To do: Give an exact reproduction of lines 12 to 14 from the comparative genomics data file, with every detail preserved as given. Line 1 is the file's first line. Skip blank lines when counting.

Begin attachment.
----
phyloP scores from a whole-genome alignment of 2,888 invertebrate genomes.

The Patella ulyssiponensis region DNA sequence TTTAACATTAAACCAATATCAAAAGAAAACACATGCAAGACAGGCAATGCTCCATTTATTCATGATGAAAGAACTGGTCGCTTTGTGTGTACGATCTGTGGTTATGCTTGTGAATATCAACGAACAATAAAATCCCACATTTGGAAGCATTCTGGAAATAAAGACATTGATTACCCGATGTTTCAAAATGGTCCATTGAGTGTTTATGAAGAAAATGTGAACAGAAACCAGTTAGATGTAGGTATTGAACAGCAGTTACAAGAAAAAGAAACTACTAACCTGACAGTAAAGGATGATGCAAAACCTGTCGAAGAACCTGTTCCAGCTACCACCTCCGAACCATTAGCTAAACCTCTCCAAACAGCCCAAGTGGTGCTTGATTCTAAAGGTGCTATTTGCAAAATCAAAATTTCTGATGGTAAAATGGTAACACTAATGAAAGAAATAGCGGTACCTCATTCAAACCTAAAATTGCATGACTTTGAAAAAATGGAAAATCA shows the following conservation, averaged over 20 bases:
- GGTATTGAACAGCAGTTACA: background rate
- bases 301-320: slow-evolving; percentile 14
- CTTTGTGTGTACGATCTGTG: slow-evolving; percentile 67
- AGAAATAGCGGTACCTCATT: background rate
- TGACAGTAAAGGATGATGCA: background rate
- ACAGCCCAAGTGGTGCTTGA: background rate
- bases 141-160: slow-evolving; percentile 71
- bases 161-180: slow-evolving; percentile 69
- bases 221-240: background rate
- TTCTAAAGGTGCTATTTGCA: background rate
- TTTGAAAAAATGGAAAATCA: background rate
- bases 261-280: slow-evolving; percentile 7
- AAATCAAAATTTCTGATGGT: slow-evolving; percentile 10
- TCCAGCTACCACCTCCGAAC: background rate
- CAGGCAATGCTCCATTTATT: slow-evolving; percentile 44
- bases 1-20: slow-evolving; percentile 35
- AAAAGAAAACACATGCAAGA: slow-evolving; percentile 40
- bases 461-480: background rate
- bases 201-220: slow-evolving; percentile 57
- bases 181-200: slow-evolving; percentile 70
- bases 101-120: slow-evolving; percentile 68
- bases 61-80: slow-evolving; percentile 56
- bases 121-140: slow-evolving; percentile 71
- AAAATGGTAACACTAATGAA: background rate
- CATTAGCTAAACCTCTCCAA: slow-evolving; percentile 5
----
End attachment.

- TTCTAAAGGTGCTATTTGCA: background rate
- TTTGAAAAAATGGAAAATCA: background rate
- bases 261-280: slow-evolving; percentile 7